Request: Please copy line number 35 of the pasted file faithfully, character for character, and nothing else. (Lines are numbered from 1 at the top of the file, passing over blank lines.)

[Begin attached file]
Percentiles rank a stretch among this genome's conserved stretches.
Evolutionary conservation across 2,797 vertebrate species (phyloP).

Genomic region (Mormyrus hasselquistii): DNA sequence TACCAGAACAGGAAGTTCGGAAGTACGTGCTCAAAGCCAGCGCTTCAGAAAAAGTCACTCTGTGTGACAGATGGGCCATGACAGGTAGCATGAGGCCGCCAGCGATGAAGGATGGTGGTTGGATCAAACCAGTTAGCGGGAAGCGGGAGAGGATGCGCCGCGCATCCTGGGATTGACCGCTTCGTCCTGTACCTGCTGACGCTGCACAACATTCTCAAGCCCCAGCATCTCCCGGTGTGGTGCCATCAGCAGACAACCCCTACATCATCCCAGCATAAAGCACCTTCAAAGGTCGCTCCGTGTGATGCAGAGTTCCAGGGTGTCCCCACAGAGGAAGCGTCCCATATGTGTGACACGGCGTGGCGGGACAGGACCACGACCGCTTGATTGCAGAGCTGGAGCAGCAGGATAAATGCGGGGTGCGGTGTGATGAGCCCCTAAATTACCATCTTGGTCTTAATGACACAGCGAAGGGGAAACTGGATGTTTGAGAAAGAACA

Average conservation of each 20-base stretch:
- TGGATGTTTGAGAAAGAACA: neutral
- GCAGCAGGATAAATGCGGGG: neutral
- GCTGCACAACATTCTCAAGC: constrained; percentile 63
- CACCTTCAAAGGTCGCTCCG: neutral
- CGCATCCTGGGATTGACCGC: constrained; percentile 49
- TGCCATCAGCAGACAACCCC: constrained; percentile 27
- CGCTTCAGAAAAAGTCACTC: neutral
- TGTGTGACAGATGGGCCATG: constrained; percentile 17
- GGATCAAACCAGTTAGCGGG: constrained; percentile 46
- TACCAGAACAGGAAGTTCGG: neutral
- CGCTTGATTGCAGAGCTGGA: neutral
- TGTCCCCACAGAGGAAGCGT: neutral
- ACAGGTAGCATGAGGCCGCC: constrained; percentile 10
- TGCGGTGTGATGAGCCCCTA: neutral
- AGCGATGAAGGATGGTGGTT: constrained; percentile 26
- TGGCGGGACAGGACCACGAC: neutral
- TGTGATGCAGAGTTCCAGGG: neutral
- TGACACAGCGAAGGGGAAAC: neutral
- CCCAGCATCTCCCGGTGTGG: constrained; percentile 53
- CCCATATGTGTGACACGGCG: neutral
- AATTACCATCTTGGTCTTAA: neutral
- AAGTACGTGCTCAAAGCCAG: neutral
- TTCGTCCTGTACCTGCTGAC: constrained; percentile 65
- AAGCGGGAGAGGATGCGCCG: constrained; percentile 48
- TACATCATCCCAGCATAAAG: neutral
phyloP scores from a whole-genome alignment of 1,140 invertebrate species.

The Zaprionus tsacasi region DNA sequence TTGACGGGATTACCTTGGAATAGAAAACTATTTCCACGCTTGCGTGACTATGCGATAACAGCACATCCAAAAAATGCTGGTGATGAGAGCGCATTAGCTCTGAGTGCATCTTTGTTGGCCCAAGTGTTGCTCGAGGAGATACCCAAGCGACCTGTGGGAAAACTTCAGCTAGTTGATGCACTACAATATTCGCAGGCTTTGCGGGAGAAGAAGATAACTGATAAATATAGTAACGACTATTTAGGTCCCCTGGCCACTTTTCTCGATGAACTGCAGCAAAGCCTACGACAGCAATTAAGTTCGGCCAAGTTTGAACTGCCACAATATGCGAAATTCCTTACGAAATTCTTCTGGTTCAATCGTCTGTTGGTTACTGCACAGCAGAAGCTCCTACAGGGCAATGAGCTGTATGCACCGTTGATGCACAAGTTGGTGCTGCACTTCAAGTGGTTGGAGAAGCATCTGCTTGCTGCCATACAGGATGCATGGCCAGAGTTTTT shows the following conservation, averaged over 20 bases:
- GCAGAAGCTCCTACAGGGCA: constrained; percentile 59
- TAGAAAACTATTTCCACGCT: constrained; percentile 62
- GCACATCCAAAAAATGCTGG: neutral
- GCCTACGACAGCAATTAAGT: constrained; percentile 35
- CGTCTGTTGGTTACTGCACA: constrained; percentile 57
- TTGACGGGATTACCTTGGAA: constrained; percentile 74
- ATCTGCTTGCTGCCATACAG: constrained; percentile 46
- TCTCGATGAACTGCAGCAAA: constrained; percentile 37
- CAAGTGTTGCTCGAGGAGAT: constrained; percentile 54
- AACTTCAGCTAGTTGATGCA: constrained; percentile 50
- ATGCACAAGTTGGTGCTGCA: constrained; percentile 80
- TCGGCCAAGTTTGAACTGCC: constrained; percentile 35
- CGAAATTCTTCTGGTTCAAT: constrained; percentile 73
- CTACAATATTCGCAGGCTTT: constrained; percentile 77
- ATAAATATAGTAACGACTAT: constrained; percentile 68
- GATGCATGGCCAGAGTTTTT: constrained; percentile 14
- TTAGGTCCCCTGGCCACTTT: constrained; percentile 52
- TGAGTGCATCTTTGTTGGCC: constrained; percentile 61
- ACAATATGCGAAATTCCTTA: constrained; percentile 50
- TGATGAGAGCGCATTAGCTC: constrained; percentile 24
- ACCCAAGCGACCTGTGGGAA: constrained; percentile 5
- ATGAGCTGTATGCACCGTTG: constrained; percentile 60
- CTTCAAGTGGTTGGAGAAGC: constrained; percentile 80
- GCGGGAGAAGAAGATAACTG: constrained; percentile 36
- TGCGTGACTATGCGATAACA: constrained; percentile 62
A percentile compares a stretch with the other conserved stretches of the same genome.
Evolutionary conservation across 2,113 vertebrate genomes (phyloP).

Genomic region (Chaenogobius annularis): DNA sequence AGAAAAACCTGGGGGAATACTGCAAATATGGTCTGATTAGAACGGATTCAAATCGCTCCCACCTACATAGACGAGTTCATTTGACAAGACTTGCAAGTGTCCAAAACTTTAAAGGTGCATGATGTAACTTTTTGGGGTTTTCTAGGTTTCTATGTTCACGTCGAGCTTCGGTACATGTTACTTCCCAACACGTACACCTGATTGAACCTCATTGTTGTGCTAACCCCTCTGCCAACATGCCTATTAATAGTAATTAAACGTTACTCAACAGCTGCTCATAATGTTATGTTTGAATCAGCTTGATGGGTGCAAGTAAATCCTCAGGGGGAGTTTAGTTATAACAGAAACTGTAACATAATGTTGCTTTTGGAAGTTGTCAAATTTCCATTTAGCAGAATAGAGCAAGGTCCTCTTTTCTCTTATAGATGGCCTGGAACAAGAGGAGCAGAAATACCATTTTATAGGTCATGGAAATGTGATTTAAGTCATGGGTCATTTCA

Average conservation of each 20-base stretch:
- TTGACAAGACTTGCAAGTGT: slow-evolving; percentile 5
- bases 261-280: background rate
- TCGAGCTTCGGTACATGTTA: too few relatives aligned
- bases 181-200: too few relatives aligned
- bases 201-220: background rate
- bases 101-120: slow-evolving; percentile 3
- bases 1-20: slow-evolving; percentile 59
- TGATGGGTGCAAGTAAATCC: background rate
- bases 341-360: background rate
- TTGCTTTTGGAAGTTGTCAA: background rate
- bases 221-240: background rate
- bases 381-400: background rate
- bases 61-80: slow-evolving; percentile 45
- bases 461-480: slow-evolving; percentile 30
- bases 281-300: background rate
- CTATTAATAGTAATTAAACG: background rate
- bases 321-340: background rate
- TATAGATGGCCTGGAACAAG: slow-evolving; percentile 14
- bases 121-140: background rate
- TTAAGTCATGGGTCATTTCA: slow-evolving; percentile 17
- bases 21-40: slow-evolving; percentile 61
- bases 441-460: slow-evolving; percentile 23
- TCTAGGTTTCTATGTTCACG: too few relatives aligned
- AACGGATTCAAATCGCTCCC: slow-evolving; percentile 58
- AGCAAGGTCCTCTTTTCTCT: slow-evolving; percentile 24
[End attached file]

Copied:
- GCCTACGACAGCAATTAAGT: constrained; percentile 35